Lastly, feedback can also be related to “self,” as in, “You have a very pleasant voice” or, “You came across quite nervous,” but this type of feedback is too often unrelated to performance and has a risk to only express personal preference.

Giving effective feedback is a skill and requires both knowledge and practice. It would be great if teams in the workplace could integrate feedback in their day-to-day work flow, using a model as we’re illustrated here. It would give them the opportunity to make more conscious choices on what feedback they want to give their peers and why. Even better would be opportunities for reflection, or conversations between the feedback giver and the feedback receiver to untangle their feedback process.

Editor’s Note: This blog post has been adapted from the authors’ 2016 article, “Peer Feedback in the Workplace: How to Do It Effectively to Enhance Performance,” posted on 3-Star Learning Experiences.

About the Author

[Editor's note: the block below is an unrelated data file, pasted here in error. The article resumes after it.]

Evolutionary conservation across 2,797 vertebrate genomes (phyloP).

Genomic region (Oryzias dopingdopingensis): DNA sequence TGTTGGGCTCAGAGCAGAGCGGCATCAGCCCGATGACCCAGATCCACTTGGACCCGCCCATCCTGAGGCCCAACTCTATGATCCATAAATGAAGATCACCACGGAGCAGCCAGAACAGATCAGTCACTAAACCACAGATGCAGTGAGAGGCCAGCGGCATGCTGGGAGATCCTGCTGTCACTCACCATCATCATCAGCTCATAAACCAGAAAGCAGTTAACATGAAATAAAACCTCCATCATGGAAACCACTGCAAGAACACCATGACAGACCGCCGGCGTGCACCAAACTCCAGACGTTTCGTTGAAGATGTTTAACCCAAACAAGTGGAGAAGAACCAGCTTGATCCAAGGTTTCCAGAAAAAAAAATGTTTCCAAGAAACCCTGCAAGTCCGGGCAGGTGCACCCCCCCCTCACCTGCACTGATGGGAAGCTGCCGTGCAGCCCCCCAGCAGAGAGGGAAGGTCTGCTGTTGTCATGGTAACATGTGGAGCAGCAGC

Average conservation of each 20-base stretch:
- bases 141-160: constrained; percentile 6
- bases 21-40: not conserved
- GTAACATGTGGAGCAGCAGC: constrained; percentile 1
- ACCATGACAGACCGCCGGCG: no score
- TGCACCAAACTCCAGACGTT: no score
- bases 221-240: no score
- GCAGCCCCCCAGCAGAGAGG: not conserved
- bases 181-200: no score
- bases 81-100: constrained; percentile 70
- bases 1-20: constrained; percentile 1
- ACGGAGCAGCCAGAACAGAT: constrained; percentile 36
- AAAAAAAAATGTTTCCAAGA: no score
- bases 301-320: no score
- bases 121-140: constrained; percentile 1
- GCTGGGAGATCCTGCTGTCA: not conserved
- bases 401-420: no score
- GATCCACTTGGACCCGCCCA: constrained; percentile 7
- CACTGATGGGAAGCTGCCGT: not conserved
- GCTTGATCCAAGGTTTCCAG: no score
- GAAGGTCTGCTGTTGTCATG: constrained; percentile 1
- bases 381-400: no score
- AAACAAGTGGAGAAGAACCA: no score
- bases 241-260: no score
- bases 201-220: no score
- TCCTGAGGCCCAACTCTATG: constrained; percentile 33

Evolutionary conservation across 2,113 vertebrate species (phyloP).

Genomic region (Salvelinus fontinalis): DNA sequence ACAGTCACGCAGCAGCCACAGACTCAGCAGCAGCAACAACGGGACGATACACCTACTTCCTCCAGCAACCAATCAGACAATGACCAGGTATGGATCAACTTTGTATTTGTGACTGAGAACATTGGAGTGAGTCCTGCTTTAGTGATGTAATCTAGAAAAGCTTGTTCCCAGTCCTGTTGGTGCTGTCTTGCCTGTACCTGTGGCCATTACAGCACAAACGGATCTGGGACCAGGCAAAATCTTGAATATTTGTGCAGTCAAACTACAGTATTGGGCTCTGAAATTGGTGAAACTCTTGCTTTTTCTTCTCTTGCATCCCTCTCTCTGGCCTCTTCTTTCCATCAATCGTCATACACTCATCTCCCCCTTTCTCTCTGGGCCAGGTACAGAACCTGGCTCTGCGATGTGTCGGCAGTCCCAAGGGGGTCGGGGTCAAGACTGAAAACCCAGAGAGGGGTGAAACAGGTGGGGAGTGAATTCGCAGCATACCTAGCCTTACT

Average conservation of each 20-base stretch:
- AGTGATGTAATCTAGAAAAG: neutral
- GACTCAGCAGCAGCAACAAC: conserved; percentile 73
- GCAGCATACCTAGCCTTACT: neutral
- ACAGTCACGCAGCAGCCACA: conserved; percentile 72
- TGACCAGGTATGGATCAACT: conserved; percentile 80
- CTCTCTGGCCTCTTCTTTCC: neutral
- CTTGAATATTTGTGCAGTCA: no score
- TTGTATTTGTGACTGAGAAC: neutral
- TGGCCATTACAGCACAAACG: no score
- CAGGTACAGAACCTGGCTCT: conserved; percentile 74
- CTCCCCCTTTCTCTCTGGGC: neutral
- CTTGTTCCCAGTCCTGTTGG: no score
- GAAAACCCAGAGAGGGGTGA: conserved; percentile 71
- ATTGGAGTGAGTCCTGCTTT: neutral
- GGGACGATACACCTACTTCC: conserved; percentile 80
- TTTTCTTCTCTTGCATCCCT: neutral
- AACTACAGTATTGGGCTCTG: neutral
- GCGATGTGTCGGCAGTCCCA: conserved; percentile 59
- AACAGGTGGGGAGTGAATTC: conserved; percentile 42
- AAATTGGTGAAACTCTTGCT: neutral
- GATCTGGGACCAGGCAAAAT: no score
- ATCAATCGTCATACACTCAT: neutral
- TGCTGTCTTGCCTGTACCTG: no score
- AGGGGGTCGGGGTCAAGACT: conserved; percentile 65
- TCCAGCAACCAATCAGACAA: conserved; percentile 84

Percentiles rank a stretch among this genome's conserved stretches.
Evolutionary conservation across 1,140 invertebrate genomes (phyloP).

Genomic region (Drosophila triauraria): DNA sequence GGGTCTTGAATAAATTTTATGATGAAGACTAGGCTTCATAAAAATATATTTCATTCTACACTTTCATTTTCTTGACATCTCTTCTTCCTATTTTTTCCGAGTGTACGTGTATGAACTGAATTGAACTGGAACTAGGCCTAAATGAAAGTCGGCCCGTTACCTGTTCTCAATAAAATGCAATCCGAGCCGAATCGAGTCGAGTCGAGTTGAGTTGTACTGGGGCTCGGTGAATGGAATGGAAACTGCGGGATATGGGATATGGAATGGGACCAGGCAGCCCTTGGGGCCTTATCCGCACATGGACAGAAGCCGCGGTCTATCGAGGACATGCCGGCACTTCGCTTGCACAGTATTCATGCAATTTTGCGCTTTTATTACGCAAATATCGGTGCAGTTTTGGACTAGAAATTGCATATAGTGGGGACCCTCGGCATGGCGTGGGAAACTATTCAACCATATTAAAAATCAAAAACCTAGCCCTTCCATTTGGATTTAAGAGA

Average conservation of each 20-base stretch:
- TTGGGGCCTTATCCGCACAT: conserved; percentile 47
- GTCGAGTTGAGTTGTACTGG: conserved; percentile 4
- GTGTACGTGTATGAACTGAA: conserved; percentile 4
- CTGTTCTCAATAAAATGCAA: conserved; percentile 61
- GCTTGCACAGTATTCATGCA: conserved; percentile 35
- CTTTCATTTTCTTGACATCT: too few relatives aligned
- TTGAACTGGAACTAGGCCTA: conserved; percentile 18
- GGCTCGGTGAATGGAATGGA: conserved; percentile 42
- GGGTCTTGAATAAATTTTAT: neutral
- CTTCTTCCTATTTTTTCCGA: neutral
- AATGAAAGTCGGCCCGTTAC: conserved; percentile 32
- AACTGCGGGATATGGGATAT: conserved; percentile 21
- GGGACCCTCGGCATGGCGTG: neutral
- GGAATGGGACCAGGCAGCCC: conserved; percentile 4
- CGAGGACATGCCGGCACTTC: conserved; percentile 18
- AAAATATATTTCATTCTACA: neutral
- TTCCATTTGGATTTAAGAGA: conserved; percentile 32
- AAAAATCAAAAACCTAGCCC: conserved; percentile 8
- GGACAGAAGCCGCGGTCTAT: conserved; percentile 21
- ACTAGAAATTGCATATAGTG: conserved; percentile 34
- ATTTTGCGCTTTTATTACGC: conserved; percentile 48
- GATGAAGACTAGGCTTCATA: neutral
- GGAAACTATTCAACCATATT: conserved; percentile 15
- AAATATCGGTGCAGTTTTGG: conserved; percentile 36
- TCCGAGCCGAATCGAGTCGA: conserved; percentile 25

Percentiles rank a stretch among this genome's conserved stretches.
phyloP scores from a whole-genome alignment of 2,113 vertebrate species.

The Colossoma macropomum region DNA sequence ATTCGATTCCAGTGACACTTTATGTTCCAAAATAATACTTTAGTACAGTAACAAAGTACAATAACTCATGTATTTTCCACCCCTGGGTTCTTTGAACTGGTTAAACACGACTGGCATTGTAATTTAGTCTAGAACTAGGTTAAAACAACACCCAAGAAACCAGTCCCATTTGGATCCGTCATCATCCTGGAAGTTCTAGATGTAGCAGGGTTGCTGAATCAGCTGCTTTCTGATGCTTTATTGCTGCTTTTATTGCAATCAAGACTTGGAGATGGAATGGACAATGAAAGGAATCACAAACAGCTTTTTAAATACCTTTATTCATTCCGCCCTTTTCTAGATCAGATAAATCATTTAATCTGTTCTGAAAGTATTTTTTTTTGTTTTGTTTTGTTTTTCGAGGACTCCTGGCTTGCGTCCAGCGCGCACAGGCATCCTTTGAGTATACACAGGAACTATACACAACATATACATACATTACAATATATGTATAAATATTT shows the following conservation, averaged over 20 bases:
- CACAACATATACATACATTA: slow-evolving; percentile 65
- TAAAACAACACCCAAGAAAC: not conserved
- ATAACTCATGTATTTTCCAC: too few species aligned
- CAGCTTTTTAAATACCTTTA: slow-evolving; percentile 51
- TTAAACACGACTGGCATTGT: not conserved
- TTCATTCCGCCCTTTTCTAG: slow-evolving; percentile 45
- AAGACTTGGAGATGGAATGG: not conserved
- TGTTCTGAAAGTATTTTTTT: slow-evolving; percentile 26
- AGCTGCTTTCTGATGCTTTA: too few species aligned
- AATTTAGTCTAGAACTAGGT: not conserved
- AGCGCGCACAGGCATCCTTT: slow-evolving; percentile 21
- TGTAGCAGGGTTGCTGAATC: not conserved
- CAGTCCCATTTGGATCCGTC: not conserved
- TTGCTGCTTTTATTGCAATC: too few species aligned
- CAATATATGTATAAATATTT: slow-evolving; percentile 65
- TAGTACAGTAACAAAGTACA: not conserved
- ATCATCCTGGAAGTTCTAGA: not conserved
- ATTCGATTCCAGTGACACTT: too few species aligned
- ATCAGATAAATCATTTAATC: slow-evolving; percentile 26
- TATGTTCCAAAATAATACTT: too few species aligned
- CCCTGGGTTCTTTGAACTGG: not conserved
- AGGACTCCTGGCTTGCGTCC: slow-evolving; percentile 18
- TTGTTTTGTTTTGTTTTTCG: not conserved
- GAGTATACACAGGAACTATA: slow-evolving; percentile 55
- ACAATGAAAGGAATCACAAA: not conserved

Mirjam Neelen is a learning experience design expert and a learning and development consultant with more than 10 years of industry experience, working at companies such as Houghton Mifflin Harcourt and Google. In her current role at the Learnovate Centre, she leads the learning design processes across various industry segments, such as multinationals, small and medium enterprises, start-ups, and higher education. Mirjam analyses business and performance challenges in close collaboration with her customers, delivers technology-enhanced innovative, effective, and impactful learning strategies and upskills customers to enable them to implement the strategies. She presents about projects regularly; both internally to industry partners and externally at conferences. She has completed an MSc in Learning Sciences and published an article, based on her thesis, in the International Journal of Knowledge and Learning. Prior to working as a learning experience designer, she completed an MA in Psycholinguistics and a BA in Speech Therapy. She started her career as a speech therapist, working with adults with aphasia and children with various neurological disorders.